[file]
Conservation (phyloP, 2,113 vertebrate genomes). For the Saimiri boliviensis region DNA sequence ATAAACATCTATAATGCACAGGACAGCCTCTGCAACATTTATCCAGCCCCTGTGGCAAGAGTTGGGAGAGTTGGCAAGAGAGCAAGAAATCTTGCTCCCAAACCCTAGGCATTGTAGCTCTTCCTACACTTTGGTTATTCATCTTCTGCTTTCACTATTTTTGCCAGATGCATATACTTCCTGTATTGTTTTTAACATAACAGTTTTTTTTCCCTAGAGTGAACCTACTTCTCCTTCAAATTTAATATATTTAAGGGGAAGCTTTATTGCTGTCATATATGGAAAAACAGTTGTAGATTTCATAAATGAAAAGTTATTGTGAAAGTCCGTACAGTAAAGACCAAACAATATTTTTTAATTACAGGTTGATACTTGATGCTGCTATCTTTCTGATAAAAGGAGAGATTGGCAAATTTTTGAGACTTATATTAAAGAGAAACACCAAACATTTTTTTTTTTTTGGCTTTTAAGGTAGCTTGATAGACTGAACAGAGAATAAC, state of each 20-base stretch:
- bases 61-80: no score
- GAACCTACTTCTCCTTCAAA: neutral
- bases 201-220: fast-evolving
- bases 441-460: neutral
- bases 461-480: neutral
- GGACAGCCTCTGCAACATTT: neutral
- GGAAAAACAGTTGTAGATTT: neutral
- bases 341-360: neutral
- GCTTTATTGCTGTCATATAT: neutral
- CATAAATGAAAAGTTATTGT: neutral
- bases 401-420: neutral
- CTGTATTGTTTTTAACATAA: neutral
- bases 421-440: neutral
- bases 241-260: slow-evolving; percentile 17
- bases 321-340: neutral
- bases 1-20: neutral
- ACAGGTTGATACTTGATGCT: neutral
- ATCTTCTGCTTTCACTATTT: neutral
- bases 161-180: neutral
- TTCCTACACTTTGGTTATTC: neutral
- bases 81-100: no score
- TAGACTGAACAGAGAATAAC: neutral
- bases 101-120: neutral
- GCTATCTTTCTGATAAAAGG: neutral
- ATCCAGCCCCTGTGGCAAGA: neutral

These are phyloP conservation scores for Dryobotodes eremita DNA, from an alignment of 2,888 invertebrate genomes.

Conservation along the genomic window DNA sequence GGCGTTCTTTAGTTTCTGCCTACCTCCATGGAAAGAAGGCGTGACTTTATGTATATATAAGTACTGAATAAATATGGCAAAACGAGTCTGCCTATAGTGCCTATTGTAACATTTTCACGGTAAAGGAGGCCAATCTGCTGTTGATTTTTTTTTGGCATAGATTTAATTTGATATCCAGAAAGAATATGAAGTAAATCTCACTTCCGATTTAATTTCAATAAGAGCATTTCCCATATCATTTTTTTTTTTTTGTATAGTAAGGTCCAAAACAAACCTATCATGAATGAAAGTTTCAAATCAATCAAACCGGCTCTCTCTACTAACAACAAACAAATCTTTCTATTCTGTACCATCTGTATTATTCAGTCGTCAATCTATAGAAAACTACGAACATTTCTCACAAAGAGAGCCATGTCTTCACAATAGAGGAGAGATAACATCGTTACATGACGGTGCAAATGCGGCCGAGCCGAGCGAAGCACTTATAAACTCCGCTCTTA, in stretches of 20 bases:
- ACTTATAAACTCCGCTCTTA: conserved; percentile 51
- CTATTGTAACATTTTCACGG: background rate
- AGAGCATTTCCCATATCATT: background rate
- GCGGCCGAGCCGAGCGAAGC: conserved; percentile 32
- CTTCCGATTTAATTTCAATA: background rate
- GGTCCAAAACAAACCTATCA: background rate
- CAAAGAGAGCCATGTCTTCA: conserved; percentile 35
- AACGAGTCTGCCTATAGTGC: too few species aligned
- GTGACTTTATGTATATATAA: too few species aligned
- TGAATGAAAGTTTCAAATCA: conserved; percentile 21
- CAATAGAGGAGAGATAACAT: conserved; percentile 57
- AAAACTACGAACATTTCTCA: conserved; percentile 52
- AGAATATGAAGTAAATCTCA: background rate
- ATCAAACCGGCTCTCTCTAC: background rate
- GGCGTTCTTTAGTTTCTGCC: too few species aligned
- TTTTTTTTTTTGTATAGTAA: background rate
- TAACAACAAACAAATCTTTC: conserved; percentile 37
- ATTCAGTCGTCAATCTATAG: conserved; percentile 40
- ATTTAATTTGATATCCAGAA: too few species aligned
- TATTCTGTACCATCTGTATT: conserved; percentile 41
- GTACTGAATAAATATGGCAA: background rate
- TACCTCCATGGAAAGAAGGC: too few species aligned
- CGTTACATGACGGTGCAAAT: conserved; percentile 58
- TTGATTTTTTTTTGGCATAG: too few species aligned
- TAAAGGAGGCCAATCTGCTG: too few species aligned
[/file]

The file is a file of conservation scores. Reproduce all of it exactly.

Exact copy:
Conservation (phyloP, 2,113 vertebrate genomes). For the Saimiri boliviensis region DNA sequence ATAAACATCTATAATGCACAGGACAGCCTCTGCAACATTTATCCAGCCCCTGTGGCAAGAGTTGGGAGAGTTGGCAAGAGAGCAAGAAATCTTGCTCCCAAACCCTAGGCATTGTAGCTCTTCCTACACTTTGGTTATTCATCTTCTGCTTTCACTATTTTTGCCAGATGCATATACTTCCTGTATTGTTTTTAACATAACAGTTTTTTTTCCCTAGAGTGAACCTACTTCTCCTTCAAATTTAATATATTTAAGGGGAAGCTTTATTGCTGTCATATATGGAAAAACAGTTGTAGATTTCATAAATGAAAAGTTATTGTGAAAGTCCGTACAGTAAAGACCAAACAATATTTTTTAATTACAGGTTGATACTTGATGCTGCTATCTTTCTGATAAAAGGAGAGATTGGCAAATTTTTGAGACTTATATTAAAGAGAAACACCAAACATTTTTTTTTTTTTGGCTTTTAAGGTAGCTTGATAGACTGAACAGAGAATAAC, state of each 20-base stretch:
- bases 61-80: no score
- GAACCTACTTCTCCTTCAAA: neutral
- bases 201-220: fast-evolving
- bases 441-460: neutral
- bases 461-480: neutral
- GGACAGCCTCTGCAACATTT: neutral
- GGAAAAACAGTTGTAGATTT: neutral
- bases 341-360: neutral
- GCTTTATTGCTGTCATATAT: neutral
- CATAAATGAAAAGTTATTGT: neutral
- bases 401-420: neutral
- CTGTATTGTTTTTAACATAA: neutral
- bases 421-440: neutral
- bases 241-260: slow-evolving; percentile 17
- bases 321-340: neutral
- bases 1-20: neutral
- ACAGGTTGATACTTGATGCT: neutral
- ATCTTCTGCTTTCACTATTT: neutral
- bases 161-180: neutral
- TTCCTACACTTTGGTTATTC: neutral
- bases 81-100: no score
- TAGACTGAACAGAGAATAAC: neutral
- bases 101-120: neutral
- GCTATCTTTCTGATAAAAGG: neutral
- ATCCAGCCCCTGTGGCAAGA: neutral

These are phyloP conservation scores for Dryobotodes eremita DNA, from an alignment of 2,888 invertebrate genomes.

Conservation along the genomic window DNA sequence GGCGTTCTTTAGTTTCTGCCTACCTCCATGGAAAGAAGGCGTGACTTTATGTATATATAAGTACTGAATAAATATGGCAAAACGAGTCTGCCTATAGTGCCTATTGTAACATTTTCACGGTAAAGGAGGCCAATCTGCTGTTGATTTTTTTTTGGCATAGATTTAATTTGATATCCAGAAAGAATATGAAGTAAATCTCACTTCCGATTTAATTTCAATAAGAGCATTTCCCATATCATTTTTTTTTTTTTGTATAGTAAGGTCCAAAACAAACCTATCATGAATGAAAGTTTCAAATCAATCAAACCGGCTCTCTCTACTAACAACAAACAAATCTTTCTATTCTGTACCATCTGTATTATTCAGTCGTCAATCTATAGAAAACTACGAACATTTCTCACAAAGAGAGCCATGTCTTCACAATAGAGGAGAGATAACATCGTTACATGACGGTGCAAATGCGGCCGAGCCGAGCGAAGCACTTATAAACTCCGCTCTTA, in stretches of 20 bases:
- ACTTATAAACTCCGCTCTTA: conserved; percentile 51
- CTATTGTAACATTTTCACGG: background rate
- AGAGCATTTCCCATATCATT: background rate
- GCGGCCGAGCCGAGCGAAGC: conserved; percentile 32
- CTTCCGATTTAATTTCAATA: background rate
- GGTCCAAAACAAACCTATCA: background rate
- CAAAGAGAGCCATGTCTTCA: conserved; percentile 35
- AACGAGTCTGCCTATAGTGC: too few species aligned
- GTGACTTTATGTATATATAA: too few species aligned
- TGAATGAAAGTTTCAAATCA: conserved; percentile 21
- CAATAGAGGAGAGATAACAT: conserved; percentile 57
- AAAACTACGAACATTTCTCA: conserved; percentile 52
- AGAATATGAAGTAAATCTCA: background rate
- ATCAAACCGGCTCTCTCTAC: background rate
- GGCGTTCTTTAGTTTCTGCC: too few species aligned
- TTTTTTTTTTTGTATAGTAA: background rate
- TAACAACAAACAAATCTTTC: conserved; percentile 37
- ATTCAGTCGTCAATCTATAG: conserved; percentile 40
- ATTTAATTTGATATCCAGAA: too few species aligned
- TATTCTGTACCATCTGTATT: conserved; percentile 41
- GTACTGAATAAATATGGCAA: background rate
- TACCTCCATGGAAAGAAGGC: too few species aligned
- CGTTACATGACGGTGCAAAT: conserved; percentile 58
- TTGATTTTTTTTTGGCATAG: too few species aligned
- TAAAGGAGGCCAATCTGCTG: too few species aligned